It happened again today. One of my patients with osteoporosis called me about a machine that someone told her would potentially help her to improve her bone density.
I am constantly bombarded with information from companies or individuals who claim that they have a machine or supplement that will reverse osteoporosis. I have investigated many such claims and found them to be baseless. The so-called science usually refers to in-vitro studies. This means it has shown some promise in the lab working with cells in a Petri dish or perhaps 6 or so rats. This does not mean in that it will translate to human beings. We all love magical thinking.
Why do people believe the company hype? Because they make it look good. Often they will have top universities or a Harvard educated doctor who performed the in-vitro lab work. It looks scientific to people who do not understand how to evaluate the usefulness of the study.
Sometimes there may be multiple studies, but again a close look at even 10 studies on lab animals does not necessarily translate to human beings.
However, if any of you have increased bone density using a supplement or devise please share your story and your bone density tests with me.
Some of the devices come at a high cost. One such machine, the Bemer 3000 is quite expensive. A patient asked me whether or not this machine would help her gain bone. I went to their website and there are zero studies regarding bone density. If any of you think you have gained bone mass using this machine please contact me. I am open to the possibility, but I remain highly skeptical. Osteoporosis is a serious disease with multiple causes and each case is different – there is no one-size-fits-all approach.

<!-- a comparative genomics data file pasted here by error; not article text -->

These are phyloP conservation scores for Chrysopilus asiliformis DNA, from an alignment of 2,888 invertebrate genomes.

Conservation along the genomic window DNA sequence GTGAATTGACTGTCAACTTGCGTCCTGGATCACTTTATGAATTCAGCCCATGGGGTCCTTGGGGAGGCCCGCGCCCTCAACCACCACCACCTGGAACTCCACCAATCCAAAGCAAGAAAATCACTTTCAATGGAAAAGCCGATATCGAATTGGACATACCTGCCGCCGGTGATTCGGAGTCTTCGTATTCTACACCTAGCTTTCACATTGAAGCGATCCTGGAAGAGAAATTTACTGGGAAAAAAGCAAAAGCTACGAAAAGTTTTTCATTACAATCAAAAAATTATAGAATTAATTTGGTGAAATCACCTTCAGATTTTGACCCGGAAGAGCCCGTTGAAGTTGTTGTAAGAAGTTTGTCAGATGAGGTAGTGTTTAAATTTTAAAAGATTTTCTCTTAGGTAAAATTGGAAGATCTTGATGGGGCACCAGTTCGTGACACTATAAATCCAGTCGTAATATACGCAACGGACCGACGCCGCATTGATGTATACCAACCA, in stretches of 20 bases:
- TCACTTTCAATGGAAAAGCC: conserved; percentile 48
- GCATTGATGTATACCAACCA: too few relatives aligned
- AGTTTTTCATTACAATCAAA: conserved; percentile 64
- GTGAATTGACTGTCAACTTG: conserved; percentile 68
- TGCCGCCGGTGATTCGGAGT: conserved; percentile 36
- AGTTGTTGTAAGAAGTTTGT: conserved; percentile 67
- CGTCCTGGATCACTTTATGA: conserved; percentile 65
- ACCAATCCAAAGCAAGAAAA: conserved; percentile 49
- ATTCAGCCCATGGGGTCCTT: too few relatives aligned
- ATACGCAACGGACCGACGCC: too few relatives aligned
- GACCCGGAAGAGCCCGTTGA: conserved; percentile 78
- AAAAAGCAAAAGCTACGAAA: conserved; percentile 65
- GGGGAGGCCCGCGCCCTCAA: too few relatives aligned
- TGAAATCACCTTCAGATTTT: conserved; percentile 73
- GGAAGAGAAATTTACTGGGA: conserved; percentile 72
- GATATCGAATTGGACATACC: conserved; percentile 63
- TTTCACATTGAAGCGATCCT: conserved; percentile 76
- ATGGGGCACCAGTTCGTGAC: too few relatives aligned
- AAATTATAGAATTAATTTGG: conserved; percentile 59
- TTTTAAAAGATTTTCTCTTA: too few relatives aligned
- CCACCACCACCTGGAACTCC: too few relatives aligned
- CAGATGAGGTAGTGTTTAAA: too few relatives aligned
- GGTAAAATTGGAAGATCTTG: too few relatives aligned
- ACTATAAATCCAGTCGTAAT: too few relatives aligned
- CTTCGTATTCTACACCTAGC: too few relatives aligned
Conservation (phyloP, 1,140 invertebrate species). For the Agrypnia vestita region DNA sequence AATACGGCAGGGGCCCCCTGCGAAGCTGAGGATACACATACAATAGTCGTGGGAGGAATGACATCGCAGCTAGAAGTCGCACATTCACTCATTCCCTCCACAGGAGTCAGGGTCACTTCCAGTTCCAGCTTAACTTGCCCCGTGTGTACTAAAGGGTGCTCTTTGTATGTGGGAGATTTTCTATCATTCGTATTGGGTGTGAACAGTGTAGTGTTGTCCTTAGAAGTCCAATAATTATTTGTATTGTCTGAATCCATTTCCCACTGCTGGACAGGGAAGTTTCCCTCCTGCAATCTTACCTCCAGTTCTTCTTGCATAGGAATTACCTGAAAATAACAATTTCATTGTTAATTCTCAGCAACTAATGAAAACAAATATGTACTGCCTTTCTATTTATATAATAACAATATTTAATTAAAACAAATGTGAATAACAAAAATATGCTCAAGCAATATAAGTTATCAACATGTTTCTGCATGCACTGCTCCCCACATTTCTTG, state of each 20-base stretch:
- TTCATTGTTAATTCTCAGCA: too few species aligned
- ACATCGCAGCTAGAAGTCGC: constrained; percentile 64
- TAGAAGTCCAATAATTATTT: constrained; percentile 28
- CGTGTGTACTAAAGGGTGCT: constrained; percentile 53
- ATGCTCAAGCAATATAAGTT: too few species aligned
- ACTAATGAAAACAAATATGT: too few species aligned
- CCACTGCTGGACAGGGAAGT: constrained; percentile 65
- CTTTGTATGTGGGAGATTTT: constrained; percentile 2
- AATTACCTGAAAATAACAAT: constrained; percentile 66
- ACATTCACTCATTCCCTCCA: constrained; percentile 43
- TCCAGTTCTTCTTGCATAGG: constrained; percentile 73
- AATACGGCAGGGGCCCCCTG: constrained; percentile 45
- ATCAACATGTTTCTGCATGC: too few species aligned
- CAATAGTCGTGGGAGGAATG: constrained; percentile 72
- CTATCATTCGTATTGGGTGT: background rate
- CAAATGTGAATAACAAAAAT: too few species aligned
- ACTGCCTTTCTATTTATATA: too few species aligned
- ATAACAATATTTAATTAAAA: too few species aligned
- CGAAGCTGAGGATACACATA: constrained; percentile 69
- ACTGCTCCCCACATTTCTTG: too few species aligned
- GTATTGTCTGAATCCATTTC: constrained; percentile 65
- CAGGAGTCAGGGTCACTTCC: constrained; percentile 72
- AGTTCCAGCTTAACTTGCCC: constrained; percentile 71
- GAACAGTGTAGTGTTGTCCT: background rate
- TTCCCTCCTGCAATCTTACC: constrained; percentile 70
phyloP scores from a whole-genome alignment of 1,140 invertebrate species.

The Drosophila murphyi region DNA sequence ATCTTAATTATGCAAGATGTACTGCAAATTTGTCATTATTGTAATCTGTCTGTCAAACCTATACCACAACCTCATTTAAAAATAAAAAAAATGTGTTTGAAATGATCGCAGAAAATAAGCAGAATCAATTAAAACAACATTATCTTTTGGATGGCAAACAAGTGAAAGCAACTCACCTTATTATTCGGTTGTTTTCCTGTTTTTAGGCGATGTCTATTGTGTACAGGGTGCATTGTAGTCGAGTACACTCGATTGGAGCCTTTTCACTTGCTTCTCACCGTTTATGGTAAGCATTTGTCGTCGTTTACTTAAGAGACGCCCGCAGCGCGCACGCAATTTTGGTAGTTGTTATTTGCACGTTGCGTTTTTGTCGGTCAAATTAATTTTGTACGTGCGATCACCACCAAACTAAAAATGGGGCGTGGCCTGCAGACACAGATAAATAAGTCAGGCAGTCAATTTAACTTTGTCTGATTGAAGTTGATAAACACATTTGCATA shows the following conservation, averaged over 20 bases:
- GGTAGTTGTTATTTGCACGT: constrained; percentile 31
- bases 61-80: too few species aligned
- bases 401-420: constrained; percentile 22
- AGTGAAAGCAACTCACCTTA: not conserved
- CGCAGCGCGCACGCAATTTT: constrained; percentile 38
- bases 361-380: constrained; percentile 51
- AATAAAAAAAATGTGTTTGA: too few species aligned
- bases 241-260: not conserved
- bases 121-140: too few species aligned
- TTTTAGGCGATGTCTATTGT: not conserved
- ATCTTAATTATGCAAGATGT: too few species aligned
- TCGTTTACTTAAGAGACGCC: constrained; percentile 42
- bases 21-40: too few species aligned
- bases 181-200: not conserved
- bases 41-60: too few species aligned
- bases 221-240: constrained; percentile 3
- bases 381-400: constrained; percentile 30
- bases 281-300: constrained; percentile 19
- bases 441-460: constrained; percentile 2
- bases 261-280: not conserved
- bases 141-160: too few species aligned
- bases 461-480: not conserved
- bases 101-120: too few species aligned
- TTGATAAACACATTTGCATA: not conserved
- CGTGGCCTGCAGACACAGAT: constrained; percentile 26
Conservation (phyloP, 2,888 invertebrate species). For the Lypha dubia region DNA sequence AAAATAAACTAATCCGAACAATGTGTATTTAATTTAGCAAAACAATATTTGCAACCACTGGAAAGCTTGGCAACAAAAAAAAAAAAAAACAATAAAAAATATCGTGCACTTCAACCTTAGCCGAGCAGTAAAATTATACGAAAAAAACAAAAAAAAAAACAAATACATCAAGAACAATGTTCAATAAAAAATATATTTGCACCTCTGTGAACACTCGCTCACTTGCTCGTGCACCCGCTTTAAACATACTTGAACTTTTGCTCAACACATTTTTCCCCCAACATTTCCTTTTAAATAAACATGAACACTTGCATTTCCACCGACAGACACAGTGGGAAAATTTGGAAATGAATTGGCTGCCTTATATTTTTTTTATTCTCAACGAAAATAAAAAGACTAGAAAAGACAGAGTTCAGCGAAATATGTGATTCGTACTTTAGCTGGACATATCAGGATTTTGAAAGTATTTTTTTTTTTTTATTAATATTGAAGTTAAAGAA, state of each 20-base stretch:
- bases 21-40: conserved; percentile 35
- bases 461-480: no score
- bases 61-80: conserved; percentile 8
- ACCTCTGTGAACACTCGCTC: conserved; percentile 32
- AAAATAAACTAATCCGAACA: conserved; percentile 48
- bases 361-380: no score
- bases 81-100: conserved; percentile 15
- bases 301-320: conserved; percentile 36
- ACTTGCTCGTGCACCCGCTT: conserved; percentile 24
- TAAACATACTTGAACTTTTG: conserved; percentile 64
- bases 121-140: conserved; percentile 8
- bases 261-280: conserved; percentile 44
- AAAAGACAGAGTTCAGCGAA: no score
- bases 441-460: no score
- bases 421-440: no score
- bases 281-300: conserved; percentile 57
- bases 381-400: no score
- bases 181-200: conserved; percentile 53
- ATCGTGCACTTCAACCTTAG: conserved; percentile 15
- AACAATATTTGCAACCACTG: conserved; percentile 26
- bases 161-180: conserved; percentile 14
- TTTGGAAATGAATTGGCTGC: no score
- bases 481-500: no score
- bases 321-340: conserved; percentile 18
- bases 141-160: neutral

Another company boasting a product that will increase bone density is Nikken with their Osteodenx product – will this work? This is another very hyped product. In the next newsletter I will review what the company claims and if there is real data to back up their claims.
If you have bone density tests from a DXA (hip and lumbar spine) and you think you have gained bone with any program I would like to hear from you. We need to gather success stories. In the end most success stories will likely include significant exercise along with a healthy bone building diet. If you do plan on sending me your case I will need the computer printout of the bone density as well as the radiologist report. Keep in mind that there can be up to 5% error (or more) depending on how well the machine is maintained and how well the technologist positions a patient on the table.
My healthy skepticism started in 1994 when Dr. John Lee made claims that bio-identical progesterone would reverse osteoporosis. Many of my patients used the cream, including myself. I was the owner and director of the Osteoporosis Diagnostic Center and wrote all reports for the bone density tests of the low back and hip (performed on a Hologic 4500). I was excitedly waiting to see the increase in bone density using his program, which included basic nutritional and exercise advice. Unfortunately none of the patients showed a statistically relevant increase in bone density. Still, to this day I have not seen any evidence that bio-identical progesterone will appreciably increase bone density.